In employment law, you will frequently hear the terms employment standards and common law when dealing with termination pay in Ontario. But what are they? And why should you care?
If the employment of a non-unionized employee is terminated on a “without cause” basis, the amount of notice, pay in lieu of notice, or a combination of the two that should be provided can vary greatly.
The ESA sets out the minimum standards—or the floor—when it comes to the amount of notice or termination pay in lieu to which you are entitled. Your employer is allowed to offer you more than the minimum amounts set in the ESA but never less. Notice required under the ESA is generally one week per year of employment to a maximum of eight weeks. If your employer’s annual payroll is more than $2.5 million or if you’re part of a mass layoff, you are also entitled to severance pay in the amount of one week per year of service and pro-rated for part years. However, you must have a minimum of five years of service to be eligible for any statutory severance pay.
On the other hand, common law entitlements are generally considered a ceiling to the amount of reasonable notice or pay in lieu. Apart from an enforceable termination clause in your employment contract, the amount of notice or pay in lieu will be governed by the common law. The common law severance entitlement will depend on a several factors, including:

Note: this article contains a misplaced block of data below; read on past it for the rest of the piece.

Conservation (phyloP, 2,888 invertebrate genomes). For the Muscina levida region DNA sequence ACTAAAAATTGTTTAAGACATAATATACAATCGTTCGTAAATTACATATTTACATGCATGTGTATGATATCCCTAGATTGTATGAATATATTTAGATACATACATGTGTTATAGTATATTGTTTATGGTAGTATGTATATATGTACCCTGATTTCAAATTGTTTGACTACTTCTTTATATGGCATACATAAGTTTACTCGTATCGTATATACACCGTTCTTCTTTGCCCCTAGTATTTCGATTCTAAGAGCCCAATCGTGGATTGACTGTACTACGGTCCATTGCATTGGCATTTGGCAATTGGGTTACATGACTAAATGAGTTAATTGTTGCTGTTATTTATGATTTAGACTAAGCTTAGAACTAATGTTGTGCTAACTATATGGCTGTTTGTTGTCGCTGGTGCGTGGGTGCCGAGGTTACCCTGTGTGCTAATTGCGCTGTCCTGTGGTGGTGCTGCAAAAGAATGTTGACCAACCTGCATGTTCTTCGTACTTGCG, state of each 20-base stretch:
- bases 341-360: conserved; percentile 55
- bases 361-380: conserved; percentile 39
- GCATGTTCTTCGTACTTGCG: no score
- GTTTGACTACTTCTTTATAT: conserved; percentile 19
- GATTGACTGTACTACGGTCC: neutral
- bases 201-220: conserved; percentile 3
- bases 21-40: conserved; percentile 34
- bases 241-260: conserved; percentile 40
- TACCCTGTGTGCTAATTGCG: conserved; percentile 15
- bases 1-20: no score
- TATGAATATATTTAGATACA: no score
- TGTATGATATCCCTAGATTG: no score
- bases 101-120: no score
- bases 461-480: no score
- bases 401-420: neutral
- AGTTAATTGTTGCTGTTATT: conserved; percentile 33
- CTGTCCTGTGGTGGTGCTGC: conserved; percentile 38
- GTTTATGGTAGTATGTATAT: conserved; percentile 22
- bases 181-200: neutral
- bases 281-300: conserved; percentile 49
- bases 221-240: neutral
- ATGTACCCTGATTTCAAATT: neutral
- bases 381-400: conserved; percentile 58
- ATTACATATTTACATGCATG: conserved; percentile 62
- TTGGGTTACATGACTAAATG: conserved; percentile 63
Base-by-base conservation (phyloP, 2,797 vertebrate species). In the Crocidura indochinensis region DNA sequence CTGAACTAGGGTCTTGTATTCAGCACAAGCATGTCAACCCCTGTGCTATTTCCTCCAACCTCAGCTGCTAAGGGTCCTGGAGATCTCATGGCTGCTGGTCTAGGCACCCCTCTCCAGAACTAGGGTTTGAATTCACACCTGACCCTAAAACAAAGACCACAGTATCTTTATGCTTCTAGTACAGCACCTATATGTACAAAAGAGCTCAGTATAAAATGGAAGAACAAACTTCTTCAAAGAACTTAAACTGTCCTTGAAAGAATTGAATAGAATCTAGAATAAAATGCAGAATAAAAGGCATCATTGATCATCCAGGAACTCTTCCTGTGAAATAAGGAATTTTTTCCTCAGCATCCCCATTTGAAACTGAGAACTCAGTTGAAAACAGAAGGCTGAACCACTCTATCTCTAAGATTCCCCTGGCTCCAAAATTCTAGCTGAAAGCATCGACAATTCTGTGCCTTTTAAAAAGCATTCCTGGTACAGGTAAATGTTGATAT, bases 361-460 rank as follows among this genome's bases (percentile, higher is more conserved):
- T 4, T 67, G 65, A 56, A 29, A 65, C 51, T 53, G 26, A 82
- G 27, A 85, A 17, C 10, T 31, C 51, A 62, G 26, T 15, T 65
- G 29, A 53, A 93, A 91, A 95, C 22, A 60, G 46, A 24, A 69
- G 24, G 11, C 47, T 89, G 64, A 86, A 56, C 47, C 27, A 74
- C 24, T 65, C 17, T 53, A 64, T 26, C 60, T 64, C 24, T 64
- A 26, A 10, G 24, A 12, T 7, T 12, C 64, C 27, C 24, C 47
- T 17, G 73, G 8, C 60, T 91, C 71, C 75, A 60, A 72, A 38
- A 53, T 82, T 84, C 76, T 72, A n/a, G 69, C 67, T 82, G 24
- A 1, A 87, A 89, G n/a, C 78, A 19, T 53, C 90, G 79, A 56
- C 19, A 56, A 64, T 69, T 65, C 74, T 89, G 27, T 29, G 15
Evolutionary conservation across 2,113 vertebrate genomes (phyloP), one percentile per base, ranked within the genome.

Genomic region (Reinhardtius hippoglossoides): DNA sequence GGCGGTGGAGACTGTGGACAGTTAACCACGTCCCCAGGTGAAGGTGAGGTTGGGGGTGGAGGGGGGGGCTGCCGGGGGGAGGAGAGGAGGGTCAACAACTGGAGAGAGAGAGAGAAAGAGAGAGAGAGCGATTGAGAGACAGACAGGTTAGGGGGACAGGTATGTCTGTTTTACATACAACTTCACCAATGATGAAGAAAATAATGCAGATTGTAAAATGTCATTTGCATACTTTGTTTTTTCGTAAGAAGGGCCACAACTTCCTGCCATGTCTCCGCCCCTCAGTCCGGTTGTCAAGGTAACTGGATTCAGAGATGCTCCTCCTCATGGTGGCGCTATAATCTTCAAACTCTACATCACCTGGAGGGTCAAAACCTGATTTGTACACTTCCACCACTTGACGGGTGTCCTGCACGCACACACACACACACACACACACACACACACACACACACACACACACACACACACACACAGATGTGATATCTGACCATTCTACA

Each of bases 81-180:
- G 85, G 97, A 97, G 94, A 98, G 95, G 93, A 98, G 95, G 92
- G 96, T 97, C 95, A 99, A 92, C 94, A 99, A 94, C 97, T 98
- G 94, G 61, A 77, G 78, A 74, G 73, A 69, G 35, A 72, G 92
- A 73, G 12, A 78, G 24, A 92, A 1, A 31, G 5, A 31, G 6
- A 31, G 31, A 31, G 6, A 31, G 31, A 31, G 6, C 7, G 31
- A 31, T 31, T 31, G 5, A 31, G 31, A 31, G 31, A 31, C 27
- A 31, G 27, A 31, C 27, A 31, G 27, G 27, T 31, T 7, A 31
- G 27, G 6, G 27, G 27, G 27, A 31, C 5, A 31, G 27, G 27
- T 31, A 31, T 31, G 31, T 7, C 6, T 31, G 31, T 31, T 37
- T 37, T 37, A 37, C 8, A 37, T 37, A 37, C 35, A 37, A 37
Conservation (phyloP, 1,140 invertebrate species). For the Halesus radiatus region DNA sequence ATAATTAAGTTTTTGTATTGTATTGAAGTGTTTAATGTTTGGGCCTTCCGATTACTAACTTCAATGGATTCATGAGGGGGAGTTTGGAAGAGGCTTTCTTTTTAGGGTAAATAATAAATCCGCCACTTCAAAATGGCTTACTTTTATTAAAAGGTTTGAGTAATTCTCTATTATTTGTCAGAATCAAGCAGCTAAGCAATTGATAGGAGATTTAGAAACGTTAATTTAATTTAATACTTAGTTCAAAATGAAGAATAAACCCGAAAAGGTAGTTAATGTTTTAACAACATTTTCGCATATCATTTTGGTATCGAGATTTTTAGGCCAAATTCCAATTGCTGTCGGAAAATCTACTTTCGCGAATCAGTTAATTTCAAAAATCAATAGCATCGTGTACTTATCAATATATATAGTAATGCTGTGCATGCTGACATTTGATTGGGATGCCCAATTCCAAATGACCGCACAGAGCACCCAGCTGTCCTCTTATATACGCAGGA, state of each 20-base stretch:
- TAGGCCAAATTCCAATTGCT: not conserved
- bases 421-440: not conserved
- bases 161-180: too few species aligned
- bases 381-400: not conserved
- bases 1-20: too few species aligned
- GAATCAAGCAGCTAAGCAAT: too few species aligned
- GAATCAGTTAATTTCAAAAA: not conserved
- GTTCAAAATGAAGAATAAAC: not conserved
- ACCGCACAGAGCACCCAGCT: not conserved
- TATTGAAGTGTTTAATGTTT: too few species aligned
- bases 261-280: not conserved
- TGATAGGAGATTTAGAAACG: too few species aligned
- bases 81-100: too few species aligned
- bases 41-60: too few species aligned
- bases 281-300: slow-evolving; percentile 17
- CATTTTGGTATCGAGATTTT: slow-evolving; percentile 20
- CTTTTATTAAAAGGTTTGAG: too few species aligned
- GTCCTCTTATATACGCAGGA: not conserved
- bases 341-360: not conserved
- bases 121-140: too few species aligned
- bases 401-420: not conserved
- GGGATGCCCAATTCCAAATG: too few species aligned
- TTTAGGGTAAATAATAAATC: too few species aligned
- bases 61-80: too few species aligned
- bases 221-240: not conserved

- Your age at the time of termination
- Your length of service
- Your salary or wages
- The character of your employment
- The availability of comparable or similar employment
Considering these factors, the courts in Ontario have awarded 24 months of pay in lieu of notice, and in some cases, more than 24 months. Keep in mind that you do not have to sue or go to court to assert your common law severance entitlement; we, at Pak Smith Employment Lawyers, can negotiate out of court on your behalf.
Remember: your common law severance entitlement includes your ESA notice amounts; it is not in addition to it.
Speak to an expert employment lawyer about your statutory and common law termination pay entitlements. If you recently lost your job or you’re an employer who is about to let someone go, give Pak Smith Employment Lawyers a call today at 416-583-1920. We can help you learn more about your rights, entitlements, and obligations.
 Note: If employed between three months to one year, your entitlement is one week; if employed between one and three years, it is two weeks.